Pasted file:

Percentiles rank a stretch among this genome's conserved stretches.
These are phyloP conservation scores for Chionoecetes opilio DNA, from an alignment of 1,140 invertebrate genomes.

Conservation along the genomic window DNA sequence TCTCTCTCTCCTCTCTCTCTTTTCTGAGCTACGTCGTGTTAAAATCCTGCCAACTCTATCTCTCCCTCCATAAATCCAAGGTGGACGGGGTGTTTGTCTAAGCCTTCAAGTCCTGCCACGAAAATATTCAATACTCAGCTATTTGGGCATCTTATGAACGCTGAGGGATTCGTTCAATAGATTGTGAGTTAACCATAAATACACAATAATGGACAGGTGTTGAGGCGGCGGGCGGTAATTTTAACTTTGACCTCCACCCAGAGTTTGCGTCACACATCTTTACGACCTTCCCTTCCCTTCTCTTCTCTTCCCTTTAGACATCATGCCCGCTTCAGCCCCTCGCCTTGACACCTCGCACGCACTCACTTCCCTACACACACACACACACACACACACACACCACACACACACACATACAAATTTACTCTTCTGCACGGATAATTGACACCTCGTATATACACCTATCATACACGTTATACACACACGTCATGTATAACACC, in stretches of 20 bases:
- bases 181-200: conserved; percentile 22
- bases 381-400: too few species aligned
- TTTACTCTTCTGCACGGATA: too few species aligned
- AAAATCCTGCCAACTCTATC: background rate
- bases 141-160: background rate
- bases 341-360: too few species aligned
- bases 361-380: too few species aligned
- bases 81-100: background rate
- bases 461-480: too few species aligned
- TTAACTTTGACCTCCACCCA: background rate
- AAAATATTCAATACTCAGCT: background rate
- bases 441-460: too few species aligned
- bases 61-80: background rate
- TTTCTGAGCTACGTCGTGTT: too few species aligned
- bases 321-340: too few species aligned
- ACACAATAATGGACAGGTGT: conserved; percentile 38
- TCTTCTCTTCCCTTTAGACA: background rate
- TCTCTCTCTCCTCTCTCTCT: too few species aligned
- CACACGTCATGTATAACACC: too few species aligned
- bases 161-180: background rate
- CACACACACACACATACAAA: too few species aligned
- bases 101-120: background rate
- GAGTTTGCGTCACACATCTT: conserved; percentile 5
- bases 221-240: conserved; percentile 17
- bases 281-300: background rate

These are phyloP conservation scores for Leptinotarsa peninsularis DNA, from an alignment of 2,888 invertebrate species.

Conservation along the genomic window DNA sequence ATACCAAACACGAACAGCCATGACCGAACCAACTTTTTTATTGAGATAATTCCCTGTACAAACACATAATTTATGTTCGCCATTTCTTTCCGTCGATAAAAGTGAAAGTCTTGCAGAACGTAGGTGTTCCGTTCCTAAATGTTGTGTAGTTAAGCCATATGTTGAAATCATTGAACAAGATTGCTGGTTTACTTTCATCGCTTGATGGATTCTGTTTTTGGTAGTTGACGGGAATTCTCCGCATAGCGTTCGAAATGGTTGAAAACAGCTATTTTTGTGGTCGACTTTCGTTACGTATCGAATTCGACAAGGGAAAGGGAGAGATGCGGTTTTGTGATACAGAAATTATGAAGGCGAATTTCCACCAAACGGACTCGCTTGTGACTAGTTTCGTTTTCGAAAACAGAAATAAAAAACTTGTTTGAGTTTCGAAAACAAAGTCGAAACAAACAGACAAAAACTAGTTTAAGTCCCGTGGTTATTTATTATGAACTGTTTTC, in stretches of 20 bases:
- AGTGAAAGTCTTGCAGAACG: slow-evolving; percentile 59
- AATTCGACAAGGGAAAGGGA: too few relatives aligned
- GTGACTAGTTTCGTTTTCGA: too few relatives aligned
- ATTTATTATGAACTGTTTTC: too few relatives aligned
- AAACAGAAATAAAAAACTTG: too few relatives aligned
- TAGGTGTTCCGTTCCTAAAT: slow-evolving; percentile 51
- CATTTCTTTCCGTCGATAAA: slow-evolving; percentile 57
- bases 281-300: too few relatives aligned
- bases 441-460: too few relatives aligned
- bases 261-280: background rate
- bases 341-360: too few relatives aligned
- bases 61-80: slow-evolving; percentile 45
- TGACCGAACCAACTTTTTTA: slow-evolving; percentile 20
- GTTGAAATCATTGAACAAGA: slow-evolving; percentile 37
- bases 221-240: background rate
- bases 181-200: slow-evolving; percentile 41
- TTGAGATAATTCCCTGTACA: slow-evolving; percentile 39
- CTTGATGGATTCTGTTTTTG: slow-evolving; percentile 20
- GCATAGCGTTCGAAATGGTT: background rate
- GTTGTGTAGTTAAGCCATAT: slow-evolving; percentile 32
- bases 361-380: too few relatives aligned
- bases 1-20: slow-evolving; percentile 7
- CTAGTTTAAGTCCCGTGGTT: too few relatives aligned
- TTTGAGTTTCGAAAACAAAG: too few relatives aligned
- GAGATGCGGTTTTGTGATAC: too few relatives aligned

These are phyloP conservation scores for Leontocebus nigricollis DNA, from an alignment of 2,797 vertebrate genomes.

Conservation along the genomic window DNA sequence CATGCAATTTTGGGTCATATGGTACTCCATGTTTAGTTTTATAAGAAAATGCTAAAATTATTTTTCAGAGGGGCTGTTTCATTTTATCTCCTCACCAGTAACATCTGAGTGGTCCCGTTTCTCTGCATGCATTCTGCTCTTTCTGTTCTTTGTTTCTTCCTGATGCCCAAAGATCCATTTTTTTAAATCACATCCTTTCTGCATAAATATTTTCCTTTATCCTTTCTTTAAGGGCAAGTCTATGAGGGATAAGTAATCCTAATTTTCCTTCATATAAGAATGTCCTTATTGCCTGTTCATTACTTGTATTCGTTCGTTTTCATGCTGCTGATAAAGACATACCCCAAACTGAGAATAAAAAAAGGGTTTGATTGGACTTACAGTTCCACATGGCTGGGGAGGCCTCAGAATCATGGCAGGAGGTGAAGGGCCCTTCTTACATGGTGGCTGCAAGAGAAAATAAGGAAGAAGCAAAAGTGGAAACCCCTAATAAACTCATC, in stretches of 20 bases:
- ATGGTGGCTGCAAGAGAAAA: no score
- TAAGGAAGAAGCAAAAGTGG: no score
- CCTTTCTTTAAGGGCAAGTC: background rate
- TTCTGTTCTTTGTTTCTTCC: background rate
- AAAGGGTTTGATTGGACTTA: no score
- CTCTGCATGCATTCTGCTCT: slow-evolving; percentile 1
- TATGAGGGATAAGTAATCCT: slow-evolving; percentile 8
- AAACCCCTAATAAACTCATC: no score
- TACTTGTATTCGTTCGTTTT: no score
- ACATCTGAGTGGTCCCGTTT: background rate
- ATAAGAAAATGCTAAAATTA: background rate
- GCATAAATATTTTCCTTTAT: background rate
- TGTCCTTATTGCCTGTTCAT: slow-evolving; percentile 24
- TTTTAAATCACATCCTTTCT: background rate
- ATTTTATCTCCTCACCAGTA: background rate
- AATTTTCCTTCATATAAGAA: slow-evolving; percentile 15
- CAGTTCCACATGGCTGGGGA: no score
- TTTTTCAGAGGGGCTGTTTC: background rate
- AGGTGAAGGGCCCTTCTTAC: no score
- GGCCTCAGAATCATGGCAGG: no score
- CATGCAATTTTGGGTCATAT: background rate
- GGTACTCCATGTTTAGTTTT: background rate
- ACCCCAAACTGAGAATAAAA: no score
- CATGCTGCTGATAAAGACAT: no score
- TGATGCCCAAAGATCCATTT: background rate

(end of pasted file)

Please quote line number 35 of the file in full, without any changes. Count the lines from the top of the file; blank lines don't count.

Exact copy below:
- AAACAGAAATAAAAAACTTG: too few relatives aligned